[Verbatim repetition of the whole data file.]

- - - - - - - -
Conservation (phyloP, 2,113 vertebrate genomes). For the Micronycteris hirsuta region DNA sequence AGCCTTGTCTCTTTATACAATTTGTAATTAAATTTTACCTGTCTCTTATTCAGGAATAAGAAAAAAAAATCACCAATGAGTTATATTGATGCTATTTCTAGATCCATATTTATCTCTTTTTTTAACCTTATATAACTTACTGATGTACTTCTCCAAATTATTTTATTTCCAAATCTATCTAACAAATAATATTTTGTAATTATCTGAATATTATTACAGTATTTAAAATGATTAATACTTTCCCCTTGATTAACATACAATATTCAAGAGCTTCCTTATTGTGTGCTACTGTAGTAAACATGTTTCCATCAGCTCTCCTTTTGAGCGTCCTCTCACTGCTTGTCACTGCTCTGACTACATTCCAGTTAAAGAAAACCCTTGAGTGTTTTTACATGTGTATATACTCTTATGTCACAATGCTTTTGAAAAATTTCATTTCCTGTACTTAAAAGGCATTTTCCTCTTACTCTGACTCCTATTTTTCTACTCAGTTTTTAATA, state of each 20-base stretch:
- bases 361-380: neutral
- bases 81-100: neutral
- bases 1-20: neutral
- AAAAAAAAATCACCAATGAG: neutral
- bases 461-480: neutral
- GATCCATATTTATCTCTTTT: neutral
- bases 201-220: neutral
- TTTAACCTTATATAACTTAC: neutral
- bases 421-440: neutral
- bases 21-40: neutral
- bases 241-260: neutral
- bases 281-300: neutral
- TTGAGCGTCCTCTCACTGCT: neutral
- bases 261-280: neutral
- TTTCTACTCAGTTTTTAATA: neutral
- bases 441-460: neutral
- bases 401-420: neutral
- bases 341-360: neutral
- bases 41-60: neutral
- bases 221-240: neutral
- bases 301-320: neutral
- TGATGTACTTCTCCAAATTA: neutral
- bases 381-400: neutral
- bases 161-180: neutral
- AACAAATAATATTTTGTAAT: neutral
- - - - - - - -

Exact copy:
Conservation (phyloP, 2,113 vertebrate genomes). For the Micronycteris hirsuta region DNA sequence AGCCTTGTCTCTTTATACAATTTGTAATTAAATTTTACCTGTCTCTTATTCAGGAATAAGAAAAAAAAATCACCAATGAGTTATATTGATGCTATTTCTAGATCCATATTTATCTCTTTTTTTAACCTTATATAACTTACTGATGTACTTCTCCAAATTATTTTATTTCCAAATCTATCTAACAAATAATATTTTGTAATTATCTGAATATTATTACAGTATTTAAAATGATTAATACTTTCCCCTTGATTAACATACAATATTCAAGAGCTTCCTTATTGTGTGCTACTGTAGTAAACATGTTTCCATCAGCTCTCCTTTTGAGCGTCCTCTCACTGCTTGTCACTGCTCTGACTACATTCCAGTTAAAGAAAACCCTTGAGTGTTTTTACATGTGTATATACTCTTATGTCACAATGCTTTTGAAAAATTTCATTTCCTGTACTTAAAAGGCATTTTCCTCTTACTCTGACTCCTATTTTTCTACTCAGTTTTTAATA, state of each 20-base stretch:
- bases 361-380: neutral
- bases 81-100: neutral
- bases 1-20: neutral
- AAAAAAAAATCACCAATGAG: neutral
- bases 461-480: neutral
- GATCCATATTTATCTCTTTT: neutral
- bases 201-220: neutral
- TTTAACCTTATATAACTTAC: neutral
- bases 421-440: neutral
- bases 21-40: neutral
- bases 241-260: neutral
- bases 281-300: neutral
- TTGAGCGTCCTCTCACTGCT: neutral
- bases 261-280: neutral
- TTTCTACTCAGTTTTTAATA: neutral
- bases 441-460: neutral
- bases 401-420: neutral
- bases 341-360: neutral
- bases 41-60: neutral
- bases 221-240: neutral
- bases 301-320: neutral
- TGATGTACTTCTCCAAATTA: neutral
- bases 381-400: neutral
- bases 161-180: neutral
- AACAAATAATATTTTGTAAT: neutral